The U.S. Economy Is Still Missing 6.4 Million Jobs

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  • If you thought the U.S. had recovered all the jobs lost during the recession, think again.

    In June 2014, the American economy reached a momentous milestone—it recovered all 8 million or so jobs it had lost in the Great Recession.
    But a new study out Monday from the Georgetown University Center on Education and the Workforce says that that celebration was premature. The economy is still missing 6.4 million jobs.
    Those missing jobs represent the difference between the number of jobs now—148.9 million—and what employment would have been had the recession not interrupted job creation—155.3 million. If the economy manages to add at least 205,000 jobs per month, that divide will close in 2020.
    It may seem counterintuitive that the economy is missing that many jobs since—with unemployment at 5% in November—the United States is nearing full employment. But the joblessness rate doesn’t account for those workers who are discouraged to the point that they’ve stopped looking for work or those who are underemployed and holding part-time, temporary, or freelance gigs. The underemployment rate stands at 9.8%—down from a high of 17.1% during the recession but still well above pre-recession levels.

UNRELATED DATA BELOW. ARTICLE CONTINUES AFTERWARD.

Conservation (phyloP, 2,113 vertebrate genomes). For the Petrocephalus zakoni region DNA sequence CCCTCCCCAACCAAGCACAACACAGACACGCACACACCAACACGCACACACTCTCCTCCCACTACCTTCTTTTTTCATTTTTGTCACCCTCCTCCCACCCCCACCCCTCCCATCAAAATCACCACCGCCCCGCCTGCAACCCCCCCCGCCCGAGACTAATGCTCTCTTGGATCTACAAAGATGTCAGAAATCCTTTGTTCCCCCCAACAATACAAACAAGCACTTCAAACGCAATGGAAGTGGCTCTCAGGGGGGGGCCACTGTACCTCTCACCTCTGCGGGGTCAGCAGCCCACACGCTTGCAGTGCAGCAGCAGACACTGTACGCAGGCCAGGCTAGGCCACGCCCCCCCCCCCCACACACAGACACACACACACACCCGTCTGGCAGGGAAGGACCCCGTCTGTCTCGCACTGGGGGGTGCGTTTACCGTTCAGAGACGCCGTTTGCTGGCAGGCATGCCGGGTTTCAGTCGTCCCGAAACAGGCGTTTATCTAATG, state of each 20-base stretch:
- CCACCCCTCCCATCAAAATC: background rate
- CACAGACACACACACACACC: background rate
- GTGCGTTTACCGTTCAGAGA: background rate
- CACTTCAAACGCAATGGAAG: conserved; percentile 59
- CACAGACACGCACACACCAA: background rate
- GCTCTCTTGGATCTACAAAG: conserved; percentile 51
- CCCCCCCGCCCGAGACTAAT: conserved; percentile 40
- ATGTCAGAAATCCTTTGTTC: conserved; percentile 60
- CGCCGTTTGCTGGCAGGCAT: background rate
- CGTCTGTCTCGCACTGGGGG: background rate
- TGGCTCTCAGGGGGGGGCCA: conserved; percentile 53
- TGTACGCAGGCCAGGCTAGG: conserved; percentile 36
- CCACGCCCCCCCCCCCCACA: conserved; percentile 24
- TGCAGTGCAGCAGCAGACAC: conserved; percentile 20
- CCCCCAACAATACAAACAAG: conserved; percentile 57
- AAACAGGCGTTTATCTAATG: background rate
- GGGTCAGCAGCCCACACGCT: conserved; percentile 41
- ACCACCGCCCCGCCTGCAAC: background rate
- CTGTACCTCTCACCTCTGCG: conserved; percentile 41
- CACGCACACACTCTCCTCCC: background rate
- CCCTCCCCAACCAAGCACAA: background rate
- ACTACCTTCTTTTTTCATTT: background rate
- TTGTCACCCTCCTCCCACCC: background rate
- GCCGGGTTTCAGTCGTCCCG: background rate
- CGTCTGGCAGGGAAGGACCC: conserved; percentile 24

The Georgetown Center says that the 6.4 million missing jobs have contributed to a slack in the labor force that’s best illustrated by the employment-to-population ratio, which measures employment among all working-age Americans, not just those actively looking for a job. Before the recession hit, that rate stood at 62.8%. It sank to as low as 57.8% during the recession and is now at 59.3%.
    That relatively low employment-population rate is one reason Americans haven’t seen a meaningful increase in wages, says Anthony Carnevale, director of the Georgetown Center and the report’s lead author.
    Carnevale said it’s coincidence that this report was published two days before the Federal Reserve is expected to announce an interest rate hike. Nevertheless, he says “there’s a preponderance of data that shows it’s too early to take the foot off the gas.”
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